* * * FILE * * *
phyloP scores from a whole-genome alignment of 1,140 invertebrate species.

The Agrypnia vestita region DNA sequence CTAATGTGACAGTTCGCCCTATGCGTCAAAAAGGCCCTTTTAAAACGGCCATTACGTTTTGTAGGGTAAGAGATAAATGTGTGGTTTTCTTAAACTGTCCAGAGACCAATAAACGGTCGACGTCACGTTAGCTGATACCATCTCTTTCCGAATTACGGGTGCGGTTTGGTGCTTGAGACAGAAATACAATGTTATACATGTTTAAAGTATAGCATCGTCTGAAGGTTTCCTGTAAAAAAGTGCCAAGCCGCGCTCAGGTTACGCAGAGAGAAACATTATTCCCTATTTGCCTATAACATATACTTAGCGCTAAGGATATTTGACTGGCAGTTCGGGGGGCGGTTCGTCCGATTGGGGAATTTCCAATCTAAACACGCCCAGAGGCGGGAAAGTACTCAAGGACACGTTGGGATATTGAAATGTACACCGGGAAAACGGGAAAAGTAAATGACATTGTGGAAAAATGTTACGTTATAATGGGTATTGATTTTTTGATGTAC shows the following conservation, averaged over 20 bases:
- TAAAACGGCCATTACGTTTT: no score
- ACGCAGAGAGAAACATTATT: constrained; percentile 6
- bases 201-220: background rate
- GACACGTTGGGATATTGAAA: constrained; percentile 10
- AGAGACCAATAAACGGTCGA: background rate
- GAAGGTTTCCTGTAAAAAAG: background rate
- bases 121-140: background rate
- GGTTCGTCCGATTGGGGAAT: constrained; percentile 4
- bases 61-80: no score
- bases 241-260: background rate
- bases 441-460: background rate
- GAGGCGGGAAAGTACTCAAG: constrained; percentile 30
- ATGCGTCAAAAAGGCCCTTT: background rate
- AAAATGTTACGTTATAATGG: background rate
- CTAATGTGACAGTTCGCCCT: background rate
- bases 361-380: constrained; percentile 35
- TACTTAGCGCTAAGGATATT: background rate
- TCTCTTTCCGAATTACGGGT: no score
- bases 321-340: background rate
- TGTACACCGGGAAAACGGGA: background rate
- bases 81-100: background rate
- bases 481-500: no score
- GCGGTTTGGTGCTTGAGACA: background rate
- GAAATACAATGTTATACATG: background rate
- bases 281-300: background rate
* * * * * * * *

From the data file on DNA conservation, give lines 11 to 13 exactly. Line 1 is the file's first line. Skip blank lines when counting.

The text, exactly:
- bases 61-80: no score
- bases 241-260: background rate
- bases 441-460: background rate